Migraine drug described as ‘life changing’ rejected for NHS use
Erenumab, also known as Aimovig, was approved for use in Europe last year. But the body that approves new drugs, the National Institute for Health and Care Excellence (NICE), said there were doubts whether it was good enough or worth the money. NICE first rejected erenumab in draft guidance in January, but has now confirmed its decision in a final document. Erenumab works by blocking the calcitonin gene-related peptide receptor (CGRP-R), which is thought to play a critical role in migraine.
NICE has said there is insufficient evidence erenumab works better than Botox
But NICE has said there is insufficient evidence that the drug works better than Botox, which is available on the NHS, and said it had concerns about the type of patients in clinical trials run by Novartis.
NICE looked at Erenumab for preventing chronic and episodic migraine in adults who have four migraines a month or more.
Current medications for preventing migraine include beta-blockers,
antidepressants and epilepsy drugs.
If chronic migraine does not respond to at least three preventive drug treatments, Botox is usually offered.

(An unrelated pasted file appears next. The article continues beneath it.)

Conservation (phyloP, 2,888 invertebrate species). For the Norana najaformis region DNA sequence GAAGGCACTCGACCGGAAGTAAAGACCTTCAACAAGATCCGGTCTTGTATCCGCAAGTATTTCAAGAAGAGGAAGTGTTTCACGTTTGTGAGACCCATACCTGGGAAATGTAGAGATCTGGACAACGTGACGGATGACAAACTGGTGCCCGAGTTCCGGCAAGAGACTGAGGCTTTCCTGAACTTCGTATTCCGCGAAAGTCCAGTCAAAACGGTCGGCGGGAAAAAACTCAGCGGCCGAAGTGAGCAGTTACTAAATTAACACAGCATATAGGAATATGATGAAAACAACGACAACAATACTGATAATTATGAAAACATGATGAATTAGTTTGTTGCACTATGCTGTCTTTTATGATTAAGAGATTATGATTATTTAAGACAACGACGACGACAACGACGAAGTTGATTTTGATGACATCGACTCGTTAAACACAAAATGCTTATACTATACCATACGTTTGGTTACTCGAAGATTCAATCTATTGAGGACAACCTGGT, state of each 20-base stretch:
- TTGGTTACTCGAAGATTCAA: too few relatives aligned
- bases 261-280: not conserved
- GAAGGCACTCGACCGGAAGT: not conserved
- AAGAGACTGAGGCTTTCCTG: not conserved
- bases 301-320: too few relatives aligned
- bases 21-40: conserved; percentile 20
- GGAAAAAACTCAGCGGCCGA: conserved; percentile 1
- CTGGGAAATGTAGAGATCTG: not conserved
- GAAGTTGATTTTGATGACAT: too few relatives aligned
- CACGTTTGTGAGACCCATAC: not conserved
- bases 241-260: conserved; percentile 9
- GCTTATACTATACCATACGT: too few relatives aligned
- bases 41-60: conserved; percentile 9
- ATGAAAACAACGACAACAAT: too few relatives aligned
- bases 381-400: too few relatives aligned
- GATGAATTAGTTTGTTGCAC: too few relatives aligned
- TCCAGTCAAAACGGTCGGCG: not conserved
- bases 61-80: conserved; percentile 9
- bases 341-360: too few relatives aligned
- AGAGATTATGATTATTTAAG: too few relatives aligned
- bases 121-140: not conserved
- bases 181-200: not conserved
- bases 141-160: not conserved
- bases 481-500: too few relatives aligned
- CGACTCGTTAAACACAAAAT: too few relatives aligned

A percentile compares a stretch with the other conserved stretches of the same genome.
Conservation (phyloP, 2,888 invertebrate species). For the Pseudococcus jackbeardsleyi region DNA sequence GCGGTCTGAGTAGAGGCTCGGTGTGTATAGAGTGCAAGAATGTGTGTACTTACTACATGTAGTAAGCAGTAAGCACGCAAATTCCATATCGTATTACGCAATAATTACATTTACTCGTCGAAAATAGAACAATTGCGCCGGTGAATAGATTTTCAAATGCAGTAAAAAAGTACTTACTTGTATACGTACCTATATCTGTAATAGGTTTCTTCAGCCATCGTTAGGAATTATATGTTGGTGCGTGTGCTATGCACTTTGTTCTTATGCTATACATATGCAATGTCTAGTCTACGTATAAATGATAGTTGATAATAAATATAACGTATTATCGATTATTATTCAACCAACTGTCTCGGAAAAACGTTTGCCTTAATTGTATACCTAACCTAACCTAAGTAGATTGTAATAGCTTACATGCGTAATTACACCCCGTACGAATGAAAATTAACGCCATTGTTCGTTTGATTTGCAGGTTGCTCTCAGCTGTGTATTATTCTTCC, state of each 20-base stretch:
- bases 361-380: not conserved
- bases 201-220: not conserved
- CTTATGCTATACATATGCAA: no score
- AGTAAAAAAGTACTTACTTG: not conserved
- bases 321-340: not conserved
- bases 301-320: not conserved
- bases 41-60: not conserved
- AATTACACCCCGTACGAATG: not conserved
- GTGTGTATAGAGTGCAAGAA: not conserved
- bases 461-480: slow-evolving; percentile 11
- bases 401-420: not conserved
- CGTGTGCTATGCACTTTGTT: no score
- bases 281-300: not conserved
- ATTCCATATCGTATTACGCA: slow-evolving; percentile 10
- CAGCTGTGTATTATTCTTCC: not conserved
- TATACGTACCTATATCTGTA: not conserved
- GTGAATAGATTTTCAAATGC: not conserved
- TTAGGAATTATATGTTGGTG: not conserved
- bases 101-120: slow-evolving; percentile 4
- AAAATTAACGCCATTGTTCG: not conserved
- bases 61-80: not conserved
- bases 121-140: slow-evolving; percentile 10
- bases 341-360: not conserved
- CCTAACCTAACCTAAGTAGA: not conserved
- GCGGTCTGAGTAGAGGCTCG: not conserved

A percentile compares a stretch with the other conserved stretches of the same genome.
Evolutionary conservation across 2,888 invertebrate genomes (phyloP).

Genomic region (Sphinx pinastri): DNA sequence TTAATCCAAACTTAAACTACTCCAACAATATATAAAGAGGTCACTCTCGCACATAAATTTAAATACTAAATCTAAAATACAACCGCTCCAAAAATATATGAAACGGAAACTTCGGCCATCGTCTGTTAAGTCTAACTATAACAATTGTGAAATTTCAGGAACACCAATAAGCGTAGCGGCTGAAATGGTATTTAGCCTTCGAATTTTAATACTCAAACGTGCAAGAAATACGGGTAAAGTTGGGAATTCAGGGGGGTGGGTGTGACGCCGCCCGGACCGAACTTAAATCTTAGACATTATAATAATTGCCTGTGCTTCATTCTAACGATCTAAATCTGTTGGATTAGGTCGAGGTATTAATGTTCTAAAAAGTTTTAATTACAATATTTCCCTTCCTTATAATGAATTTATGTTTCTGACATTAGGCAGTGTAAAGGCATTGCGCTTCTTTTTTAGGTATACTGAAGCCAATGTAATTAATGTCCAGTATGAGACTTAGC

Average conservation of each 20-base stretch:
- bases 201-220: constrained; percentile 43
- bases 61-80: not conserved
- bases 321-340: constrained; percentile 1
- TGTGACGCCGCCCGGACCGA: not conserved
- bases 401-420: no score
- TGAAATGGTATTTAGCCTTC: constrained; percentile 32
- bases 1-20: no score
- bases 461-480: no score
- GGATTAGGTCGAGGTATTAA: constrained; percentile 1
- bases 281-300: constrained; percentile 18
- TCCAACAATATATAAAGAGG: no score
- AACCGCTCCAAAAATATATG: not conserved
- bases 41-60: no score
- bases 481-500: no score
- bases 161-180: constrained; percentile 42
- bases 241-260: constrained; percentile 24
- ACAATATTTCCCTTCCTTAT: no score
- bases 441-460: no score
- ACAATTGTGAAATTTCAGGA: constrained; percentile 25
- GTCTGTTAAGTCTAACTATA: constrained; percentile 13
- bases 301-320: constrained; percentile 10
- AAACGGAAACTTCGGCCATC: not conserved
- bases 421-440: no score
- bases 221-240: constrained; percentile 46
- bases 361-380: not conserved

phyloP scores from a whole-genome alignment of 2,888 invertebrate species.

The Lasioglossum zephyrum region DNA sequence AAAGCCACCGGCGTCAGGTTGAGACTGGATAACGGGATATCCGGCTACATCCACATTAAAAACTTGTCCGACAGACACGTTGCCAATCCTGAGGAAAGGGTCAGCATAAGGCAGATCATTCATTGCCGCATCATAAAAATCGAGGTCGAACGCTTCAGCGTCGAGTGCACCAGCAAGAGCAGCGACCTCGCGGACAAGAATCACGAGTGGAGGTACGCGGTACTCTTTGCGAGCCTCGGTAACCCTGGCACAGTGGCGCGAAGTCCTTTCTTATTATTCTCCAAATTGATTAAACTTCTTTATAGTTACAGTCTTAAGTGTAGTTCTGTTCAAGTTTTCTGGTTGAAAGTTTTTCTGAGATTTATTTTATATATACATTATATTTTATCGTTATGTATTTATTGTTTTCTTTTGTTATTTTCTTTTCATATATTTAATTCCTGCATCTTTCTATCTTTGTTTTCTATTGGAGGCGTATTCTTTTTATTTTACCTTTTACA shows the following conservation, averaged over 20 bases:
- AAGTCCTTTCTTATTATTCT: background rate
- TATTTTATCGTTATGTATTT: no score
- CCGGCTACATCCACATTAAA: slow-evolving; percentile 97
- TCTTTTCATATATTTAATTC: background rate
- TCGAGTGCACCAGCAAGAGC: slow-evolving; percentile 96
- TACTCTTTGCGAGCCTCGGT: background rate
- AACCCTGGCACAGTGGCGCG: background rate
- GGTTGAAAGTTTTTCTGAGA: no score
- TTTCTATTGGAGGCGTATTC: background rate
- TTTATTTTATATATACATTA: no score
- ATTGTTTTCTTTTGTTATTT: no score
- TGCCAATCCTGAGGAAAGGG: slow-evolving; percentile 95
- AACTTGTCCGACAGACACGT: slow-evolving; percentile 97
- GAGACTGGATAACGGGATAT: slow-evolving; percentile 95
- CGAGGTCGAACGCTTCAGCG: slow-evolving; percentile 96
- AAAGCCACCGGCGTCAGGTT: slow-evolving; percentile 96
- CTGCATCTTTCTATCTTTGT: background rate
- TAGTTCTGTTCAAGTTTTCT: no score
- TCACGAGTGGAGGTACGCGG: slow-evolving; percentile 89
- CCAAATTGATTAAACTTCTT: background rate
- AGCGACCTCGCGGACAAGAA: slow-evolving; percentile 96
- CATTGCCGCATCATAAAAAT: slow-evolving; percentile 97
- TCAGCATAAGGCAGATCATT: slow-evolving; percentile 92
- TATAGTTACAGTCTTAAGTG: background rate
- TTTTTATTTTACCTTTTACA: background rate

NICE said it was concerned that clinical trials of Erenumab excluded people for whom all previous treatments had no therapeutic benefit.
It said “this group were likely to represent the people most in need of treatment and were therefore the most clinically important subgroup”.
NICE also said it was unclear whether Erenumab works in the long-term and there was no direct evidence from Novartis comparing Erenumab with Botox.
The drugs body concluded there was “a high degree of uncertainty as to whether Erenumab is more clinically effective” than Botox.
The Scottish Medicines Consortium approved the drug for use in patients with chronic migraine when other treatments had failed.
Haseeb Ahmad, UK managing director of Novartis, said the firm was “very disappointed” by the move.
He added: “This decision is particularly disappointing given Nice has recognised the clinical effectiveness and tolerability of Aimovig in chronic migraine, and there remains an unmet need for effective and well-tolerated preventive migraine treatments in the UK.”
He said unlike Botox, the drug can be injected at home and does not require repeated clinic visits or multiple injections into the head and neck.
“Furthermore, treatment with Botox may not be appropriate for everyone that lives with the devastating impact of chronic migraine,” he said.
Gus Baldwin, chief executive of The Migraine Trust, said: “This still feels like a very bad day for chronic migraine patients.”
Migraine is a common health condition, affecting around one in every five women and around one in every 15 men.
As well as having a moderate or severe headache, meany people also have symptoms such as feeling sick, being sick, increased sensitivity to light or sound.
Hannah Braye, nutritional therapist at Bio-Kult offered Express.co.uk some helpful tips to lessen the negative impact of a migraine.
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